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Research into droving history

Tuesday 28 January, 2020, by Karen Griffiths

We have been getting thoroughly immersed in the history of droving in Scotland and the North of England as we start the process of research for the ‘A Way Through’ project. We began with a scrappy photocopy of a leaflet produced in Kirkby Stephen called ‘The Droving Tradition of the Upper Eden Valley’ which we’ve now found an online copy of here, it mentions an archive which we are currently trying to track down.

The text also led us on to some more general works including A R B Haldane’s ‘The Drove Roads of Scotland’ and Peter Roebuck’s ‘Cattle Droving through Cumbria 1600-1900’ which are providing some fascinating detail, though most of it only really touching on the Westmorland area we will be looking at.

Books on droving

It’s led us to start thinking about what physical remains might we be looking for in the landscape, the routes themselves obviously, but also the ‘stances’ where cattle were pastured overnight and the roadside inns and other places where the drovers refreshed themselves on their long and physically demanding journeys.

Francis William Edmonds 1865 'The Thirsty Drover'
Francis William Edmonds 1865 ‘The Thirsty Drover’

Descriptions of drovers are not always very complimentary. An eighteenth century traveller through the Yorkshire Dales, The Hon. John Byng, later Viscount Torrington, was horrified when he visited Gearstones in Ribblesdale : “Crossing a ford, Mr Blakey led me to a public house – called Grierstones, the seat of misery, in a desert; and tho’ filled with company, yet the Scotch fair held upon the heath added to the horror of the curious scenery: the ground in front crowded by Scotch cattle and the drovers; and the house cramm’d by the buyers and sellers most of whom were in plaids, fillibegs [kilts] etc.”

< Previous ‘A Way Through’ blog post A Way Through project begins

Next ‘A Way Through’ blog post Pack horses and their routes >

Picture of Karen Griffiths

Karen Griffiths

Interpretation Officer for the Yorkshire Dales National Park Authority


6 Replies to “Research into droving history”

  1. Maurice E Hall says:

    I am doing something similar for Teesdale U3a, but in the form of a presentation. I am concentrating on drove routes which became roads.
    I have heard Peter Roebuck speak, and he made me wonder if there might be some family connection to the droving tradition. My father’s maternal grandparents lived & farmed at Lukes House, Skellgill on Low Abbotside. I have no records or documents, but it seems feasible to believe that they were involved in the droving or pasturing of transient cattle on their way from Brough Fair to (perhaps) the Vale of York.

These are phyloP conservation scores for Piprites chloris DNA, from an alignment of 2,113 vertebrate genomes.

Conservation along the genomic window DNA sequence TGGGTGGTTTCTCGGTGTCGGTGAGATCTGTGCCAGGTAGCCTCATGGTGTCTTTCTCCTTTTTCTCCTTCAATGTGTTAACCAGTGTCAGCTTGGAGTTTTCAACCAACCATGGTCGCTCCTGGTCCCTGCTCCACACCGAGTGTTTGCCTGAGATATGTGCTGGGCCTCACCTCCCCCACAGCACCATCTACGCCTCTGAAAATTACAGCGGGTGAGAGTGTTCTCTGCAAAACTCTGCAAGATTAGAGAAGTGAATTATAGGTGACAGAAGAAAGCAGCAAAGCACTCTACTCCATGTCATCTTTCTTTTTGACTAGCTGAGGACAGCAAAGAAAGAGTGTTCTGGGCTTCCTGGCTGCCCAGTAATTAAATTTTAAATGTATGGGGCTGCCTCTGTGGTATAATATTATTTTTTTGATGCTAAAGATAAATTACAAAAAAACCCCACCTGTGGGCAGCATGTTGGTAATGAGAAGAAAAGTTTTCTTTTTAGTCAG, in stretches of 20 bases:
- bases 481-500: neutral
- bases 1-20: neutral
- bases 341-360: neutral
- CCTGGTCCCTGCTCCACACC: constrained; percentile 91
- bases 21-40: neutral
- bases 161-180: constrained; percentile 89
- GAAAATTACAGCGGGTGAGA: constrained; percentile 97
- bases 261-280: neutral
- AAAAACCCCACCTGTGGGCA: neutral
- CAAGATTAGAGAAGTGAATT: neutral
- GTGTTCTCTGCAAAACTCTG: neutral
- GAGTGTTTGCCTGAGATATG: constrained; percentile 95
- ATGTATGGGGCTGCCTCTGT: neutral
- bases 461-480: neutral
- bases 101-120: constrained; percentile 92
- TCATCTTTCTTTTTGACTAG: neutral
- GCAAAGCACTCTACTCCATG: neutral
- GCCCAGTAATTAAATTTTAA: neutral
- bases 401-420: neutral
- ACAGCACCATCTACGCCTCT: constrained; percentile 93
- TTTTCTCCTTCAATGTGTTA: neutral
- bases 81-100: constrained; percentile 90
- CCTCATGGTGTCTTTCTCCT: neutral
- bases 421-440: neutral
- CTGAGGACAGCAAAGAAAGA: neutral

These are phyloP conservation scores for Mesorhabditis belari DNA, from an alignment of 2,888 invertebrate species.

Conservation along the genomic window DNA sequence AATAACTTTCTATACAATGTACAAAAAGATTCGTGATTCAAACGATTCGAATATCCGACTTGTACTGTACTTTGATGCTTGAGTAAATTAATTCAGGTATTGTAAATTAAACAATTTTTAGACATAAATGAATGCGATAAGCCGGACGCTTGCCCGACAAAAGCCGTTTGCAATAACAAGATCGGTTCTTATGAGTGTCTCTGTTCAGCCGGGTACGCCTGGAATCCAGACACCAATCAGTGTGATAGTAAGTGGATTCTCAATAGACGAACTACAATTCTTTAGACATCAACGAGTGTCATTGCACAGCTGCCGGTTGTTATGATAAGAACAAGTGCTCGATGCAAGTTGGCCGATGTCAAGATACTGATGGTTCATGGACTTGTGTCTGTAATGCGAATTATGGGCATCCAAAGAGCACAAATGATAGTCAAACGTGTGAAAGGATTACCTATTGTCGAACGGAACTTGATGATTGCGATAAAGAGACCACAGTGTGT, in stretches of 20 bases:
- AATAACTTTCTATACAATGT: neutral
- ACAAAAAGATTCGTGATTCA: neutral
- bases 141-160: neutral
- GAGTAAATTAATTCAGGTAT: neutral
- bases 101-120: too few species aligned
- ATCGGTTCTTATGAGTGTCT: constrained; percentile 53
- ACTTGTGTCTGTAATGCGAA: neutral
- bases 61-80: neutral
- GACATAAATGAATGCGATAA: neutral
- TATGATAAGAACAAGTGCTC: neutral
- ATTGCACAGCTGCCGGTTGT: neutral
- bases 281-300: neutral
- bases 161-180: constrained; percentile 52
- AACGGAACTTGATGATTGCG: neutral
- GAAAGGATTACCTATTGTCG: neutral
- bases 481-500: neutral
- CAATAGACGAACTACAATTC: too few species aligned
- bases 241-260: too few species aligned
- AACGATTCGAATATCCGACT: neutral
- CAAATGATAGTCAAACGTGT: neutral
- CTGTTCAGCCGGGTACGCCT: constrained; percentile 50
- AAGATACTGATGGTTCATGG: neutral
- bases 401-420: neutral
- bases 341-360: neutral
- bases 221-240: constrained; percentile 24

I have a lot more work to do, but don’t mind sharing it if it is of use.

  2. Martin Partington says:


    Extremely interesting reading. At present i live in Killington at the side of Old Scotch Rd which is a well known Old drovers track. Unfortunately United Utilities want to send extremely heavy machinery down this C road for up to 4 years meaning it will be destroyed for ever in its current form which is a real shame. Have you got any advice for me to go back to them reguarding this scheme.

    • Hi Martin – apologies for the delay in replying. I suggest you need to speak to your county historic environment team. I think your road is outside the national park otherwise you should definitely speak to our HE people. Good luck

  3. Margaret Wilson says:

    Hi Karen,

    Your article was really enjoyable and informative! I have been looking up info about Drove Roads myself, because l live at Rigmaden in the parish of Mansergh , and part of the Old Scotch Road (the section UU are calling the ‘Swarther ‘section) runs through our land.

    The boundary between land still administered by South Lakeland District Council( the ‘Kendal side’) and land now part of the Yorkshire Dales National Park (the ‘ Sedbergh/Kirkby Lonsdale side’) actually runs down the middle of this section of the Old Scotch Road!
    We too are very concerned about the possible impact of the proposed works traffic on this quiet ,beautiful and historic road, a loved and cherished part of our local area. I hope to speak to one of your Historic Environment team , and will try to find their contact details on the YDNP website.
    In the meantime, if you are ever able to get over to the very edge of the YDNP’s patch, do make a brief visit to this lovely road, its wide verges a mass of wildflowers.

    Kind regards,

    Margaret Wilson

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